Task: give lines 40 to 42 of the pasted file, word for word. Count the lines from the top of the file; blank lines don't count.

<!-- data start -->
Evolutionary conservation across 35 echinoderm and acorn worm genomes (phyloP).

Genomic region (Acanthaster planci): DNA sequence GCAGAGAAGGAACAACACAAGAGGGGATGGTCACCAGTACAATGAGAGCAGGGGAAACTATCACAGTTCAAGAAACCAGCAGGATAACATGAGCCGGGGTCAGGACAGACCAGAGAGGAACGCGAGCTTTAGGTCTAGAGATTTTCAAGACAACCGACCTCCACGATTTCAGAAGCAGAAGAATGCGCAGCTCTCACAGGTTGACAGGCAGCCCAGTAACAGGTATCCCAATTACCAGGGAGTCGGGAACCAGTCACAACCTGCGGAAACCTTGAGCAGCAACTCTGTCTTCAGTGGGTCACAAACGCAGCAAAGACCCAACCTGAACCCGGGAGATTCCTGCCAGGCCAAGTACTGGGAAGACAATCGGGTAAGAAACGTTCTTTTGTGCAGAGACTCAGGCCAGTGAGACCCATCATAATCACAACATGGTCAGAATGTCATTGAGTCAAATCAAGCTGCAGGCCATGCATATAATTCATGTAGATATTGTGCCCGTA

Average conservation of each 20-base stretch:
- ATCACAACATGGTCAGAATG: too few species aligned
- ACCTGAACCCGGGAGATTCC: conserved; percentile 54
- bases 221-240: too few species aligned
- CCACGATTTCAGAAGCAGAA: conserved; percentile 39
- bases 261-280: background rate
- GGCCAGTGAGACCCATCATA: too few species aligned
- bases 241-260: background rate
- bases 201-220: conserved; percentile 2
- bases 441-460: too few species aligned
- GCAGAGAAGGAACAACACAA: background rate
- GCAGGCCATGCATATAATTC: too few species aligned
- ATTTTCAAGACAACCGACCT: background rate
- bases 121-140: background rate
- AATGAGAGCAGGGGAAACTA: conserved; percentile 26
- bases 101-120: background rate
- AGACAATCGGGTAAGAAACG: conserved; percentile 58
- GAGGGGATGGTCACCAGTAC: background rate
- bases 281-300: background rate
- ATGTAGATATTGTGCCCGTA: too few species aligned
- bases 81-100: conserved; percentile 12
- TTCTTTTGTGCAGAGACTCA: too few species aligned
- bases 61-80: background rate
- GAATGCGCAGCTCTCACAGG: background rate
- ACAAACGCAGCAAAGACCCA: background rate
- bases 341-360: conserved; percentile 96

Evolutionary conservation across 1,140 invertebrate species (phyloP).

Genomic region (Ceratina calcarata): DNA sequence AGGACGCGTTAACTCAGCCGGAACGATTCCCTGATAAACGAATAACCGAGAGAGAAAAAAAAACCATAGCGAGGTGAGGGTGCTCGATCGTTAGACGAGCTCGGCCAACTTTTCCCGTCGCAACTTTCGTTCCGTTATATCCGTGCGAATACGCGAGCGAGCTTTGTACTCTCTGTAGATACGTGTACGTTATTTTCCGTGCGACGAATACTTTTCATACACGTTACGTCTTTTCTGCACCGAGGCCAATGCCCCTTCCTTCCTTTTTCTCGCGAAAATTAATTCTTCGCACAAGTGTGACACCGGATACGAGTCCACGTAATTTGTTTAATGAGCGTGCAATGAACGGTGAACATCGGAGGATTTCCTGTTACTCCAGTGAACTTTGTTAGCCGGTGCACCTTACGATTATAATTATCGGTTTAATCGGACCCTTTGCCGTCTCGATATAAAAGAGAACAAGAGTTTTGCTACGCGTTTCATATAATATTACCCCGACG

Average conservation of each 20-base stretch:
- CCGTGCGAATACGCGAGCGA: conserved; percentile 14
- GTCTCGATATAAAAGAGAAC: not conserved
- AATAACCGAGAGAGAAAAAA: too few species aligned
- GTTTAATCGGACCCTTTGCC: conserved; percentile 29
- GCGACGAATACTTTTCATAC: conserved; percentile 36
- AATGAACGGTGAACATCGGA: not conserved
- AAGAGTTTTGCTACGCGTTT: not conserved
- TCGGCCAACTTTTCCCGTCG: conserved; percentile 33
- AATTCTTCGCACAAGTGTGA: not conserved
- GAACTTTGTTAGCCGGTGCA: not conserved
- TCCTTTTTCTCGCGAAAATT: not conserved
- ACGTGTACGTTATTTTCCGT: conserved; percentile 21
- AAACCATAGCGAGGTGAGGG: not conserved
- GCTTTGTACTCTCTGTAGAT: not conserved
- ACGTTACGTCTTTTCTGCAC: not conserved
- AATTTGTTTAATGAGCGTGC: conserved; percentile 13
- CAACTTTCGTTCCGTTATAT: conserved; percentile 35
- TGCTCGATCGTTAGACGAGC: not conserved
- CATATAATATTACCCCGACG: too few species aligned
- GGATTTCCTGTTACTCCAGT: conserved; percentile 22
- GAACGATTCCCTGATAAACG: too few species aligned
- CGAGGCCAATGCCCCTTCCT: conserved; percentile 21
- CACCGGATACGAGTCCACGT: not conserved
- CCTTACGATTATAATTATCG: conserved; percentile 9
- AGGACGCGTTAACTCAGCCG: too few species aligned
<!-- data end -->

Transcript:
- AATTCTTCGCACAAGTGTGA: not conserved
- GAACTTTGTTAGCCGGTGCA: not conserved
- TCCTTTTTCTCGCGAAAATT: not conserved